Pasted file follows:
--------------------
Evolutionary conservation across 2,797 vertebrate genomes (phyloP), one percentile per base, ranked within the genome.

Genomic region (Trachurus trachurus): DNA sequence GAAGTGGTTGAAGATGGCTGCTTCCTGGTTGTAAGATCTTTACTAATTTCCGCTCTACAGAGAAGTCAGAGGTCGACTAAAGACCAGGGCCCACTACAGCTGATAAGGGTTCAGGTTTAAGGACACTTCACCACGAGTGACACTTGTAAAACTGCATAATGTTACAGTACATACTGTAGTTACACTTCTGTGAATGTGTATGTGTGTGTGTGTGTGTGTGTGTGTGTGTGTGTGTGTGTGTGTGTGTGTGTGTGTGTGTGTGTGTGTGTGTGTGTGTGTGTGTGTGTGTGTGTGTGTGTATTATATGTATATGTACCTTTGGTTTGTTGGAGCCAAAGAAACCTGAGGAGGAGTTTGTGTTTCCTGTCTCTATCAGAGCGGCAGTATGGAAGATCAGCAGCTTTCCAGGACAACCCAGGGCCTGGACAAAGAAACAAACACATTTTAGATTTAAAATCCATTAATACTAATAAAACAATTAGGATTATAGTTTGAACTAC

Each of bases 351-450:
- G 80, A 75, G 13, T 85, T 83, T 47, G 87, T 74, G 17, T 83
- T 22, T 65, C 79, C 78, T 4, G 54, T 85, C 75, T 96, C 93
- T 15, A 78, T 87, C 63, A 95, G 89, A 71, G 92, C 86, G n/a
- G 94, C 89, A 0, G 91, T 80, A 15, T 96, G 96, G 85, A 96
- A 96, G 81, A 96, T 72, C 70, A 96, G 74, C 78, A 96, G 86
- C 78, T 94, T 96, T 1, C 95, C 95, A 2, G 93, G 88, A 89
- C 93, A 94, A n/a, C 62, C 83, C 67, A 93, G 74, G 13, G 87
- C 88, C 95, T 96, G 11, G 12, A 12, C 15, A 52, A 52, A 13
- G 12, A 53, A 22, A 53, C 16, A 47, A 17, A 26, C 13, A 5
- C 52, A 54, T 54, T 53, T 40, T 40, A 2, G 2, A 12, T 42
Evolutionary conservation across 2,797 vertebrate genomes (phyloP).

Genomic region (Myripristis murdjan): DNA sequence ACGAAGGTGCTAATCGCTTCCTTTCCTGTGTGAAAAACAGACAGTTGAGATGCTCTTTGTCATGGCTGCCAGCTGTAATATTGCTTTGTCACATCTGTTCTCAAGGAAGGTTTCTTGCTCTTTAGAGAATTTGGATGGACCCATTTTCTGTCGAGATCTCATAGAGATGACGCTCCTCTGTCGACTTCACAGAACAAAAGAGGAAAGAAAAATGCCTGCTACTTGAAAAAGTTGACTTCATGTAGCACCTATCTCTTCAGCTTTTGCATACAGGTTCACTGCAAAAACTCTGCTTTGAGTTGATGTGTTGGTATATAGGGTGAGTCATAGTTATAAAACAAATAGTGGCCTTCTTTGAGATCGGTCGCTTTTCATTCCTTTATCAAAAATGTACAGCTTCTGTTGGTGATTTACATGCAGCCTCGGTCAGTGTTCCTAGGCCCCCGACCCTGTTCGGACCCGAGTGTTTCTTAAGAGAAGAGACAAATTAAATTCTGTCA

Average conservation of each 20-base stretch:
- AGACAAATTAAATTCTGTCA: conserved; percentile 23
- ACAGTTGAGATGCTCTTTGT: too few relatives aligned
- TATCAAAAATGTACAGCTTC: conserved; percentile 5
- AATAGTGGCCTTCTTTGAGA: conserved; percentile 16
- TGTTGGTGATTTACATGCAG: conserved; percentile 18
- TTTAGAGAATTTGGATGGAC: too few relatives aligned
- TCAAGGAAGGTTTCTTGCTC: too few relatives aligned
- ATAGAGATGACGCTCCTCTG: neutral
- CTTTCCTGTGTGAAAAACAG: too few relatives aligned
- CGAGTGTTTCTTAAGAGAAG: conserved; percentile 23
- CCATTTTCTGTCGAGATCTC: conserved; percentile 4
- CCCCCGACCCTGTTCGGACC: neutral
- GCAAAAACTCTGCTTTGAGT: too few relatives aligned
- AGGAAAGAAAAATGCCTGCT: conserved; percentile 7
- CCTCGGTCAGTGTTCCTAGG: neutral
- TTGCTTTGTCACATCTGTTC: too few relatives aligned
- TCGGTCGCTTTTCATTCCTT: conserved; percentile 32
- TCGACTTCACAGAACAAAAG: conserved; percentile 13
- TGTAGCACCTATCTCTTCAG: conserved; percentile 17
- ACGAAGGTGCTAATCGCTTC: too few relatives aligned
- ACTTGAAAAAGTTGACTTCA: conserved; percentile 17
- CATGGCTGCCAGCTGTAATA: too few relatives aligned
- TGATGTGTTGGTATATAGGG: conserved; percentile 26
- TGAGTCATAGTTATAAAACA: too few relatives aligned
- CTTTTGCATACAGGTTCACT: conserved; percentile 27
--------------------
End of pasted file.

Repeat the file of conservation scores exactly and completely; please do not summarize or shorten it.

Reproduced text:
Evolutionary conservation across 2,797 vertebrate genomes (phyloP), one percentile per base, ranked within the genome.

Genomic region (Trachurus trachurus): DNA sequence GAAGTGGTTGAAGATGGCTGCTTCCTGGTTGTAAGATCTTTACTAATTTCCGCTCTACAGAGAAGTCAGAGGTCGACTAAAGACCAGGGCCCACTACAGCTGATAAGGGTTCAGGTTTAAGGACACTTCACCACGAGTGACACTTGTAAAACTGCATAATGTTACAGTACATACTGTAGTTACACTTCTGTGAATGTGTATGTGTGTGTGTGTGTGTGTGTGTGTGTGTGTGTGTGTGTGTGTGTGTGTGTGTGTGTGTGTGTGTGTGTGTGTGTGTGTGTGTGTGTGTGTGTGTGTGTATTATATGTATATGTACCTTTGGTTTGTTGGAGCCAAAGAAACCTGAGGAGGAGTTTGTGTTTCCTGTCTCTATCAGAGCGGCAGTATGGAAGATCAGCAGCTTTCCAGGACAACCCAGGGCCTGGACAAAGAAACAAACACATTTTAGATTTAAAATCCATTAATACTAATAAAACAATTAGGATTATAGTTTGAACTAC

Each of bases 351-450:
- G 80, A 75, G 13, T 85, T 83, T 47, G 87, T 74, G 17, T 83
- T 22, T 65, C 79, C 78, T 4, G 54, T 85, C 75, T 96, C 93
- T 15, A 78, T 87, C 63, A 95, G 89, A 71, G 92, C 86, G n/a
- G 94, C 89, A 0, G 91, T 80, A 15, T 96, G 96, G 85, A 96
- A 96, G 81, A 96, T 72, C 70, A 96, G 74, C 78, A 96, G 86
- C 78, T 94, T 96, T 1, C 95, C 95, A 2, G 93, G 88, A 89
- C 93, A 94, A n/a, C 62, C 83, C 67, A 93, G 74, G 13, G 87
- C 88, C 95, T 96, G 11, G 12, A 12, C 15, A 52, A 52, A 13
- G 12, A 53, A 22, A 53, C 16, A 47, A 17, A 26, C 13, A 5
- C 52, A 54, T 54, T 53, T 40, T 40, A 2, G 2, A 12, T 42
Evolutionary conservation across 2,797 vertebrate genomes (phyloP).

Genomic region (Myripristis murdjan): DNA sequence ACGAAGGTGCTAATCGCTTCCTTTCCTGTGTGAAAAACAGACAGTTGAGATGCTCTTTGTCATGGCTGCCAGCTGTAATATTGCTTTGTCACATCTGTTCTCAAGGAAGGTTTCTTGCTCTTTAGAGAATTTGGATGGACCCATTTTCTGTCGAGATCTCATAGAGATGACGCTCCTCTGTCGACTTCACAGAACAAAAGAGGAAAGAAAAATGCCTGCTACTTGAAAAAGTTGACTTCATGTAGCACCTATCTCTTCAGCTTTTGCATACAGGTTCACTGCAAAAACTCTGCTTTGAGTTGATGTGTTGGTATATAGGGTGAGTCATAGTTATAAAACAAATAGTGGCCTTCTTTGAGATCGGTCGCTTTTCATTCCTTTATCAAAAATGTACAGCTTCTGTTGGTGATTTACATGCAGCCTCGGTCAGTGTTCCTAGGCCCCCGACCCTGTTCGGACCCGAGTGTTTCTTAAGAGAAGAGACAAATTAAATTCTGTCA

Average conservation of each 20-base stretch:
- AGACAAATTAAATTCTGTCA: conserved; percentile 23
- ACAGTTGAGATGCTCTTTGT: too few relatives aligned
- TATCAAAAATGTACAGCTTC: conserved; percentile 5
- AATAGTGGCCTTCTTTGAGA: conserved; percentile 16
- TGTTGGTGATTTACATGCAG: conserved; percentile 18
- TTTAGAGAATTTGGATGGAC: too few relatives aligned
- TCAAGGAAGGTTTCTTGCTC: too few relatives aligned
- ATAGAGATGACGCTCCTCTG: neutral
- CTTTCCTGTGTGAAAAACAG: too few relatives aligned
- CGAGTGTTTCTTAAGAGAAG: conserved; percentile 23
- CCATTTTCTGTCGAGATCTC: conserved; percentile 4
- CCCCCGACCCTGTTCGGACC: neutral
- GCAAAAACTCTGCTTTGAGT: too few relatives aligned
- AGGAAAGAAAAATGCCTGCT: conserved; percentile 7
- CCTCGGTCAGTGTTCCTAGG: neutral
- TTGCTTTGTCACATCTGTTC: too few relatives aligned
- TCGGTCGCTTTTCATTCCTT: conserved; percentile 32
- TCGACTTCACAGAACAAAAG: conserved; percentile 13
- TGTAGCACCTATCTCTTCAG: conserved; percentile 17
- ACGAAGGTGCTAATCGCTTC: too few relatives aligned
- ACTTGAAAAAGTTGACTTCA: conserved; percentile 17
- CATGGCTGCCAGCTGTAATA: too few relatives aligned
- TGATGTGTTGGTATATAGGG: conserved; percentile 26
- TGAGTCATAGTTATAAAACA: too few relatives aligned
- CTTTTGCATACAGGTTCACT: conserved; percentile 27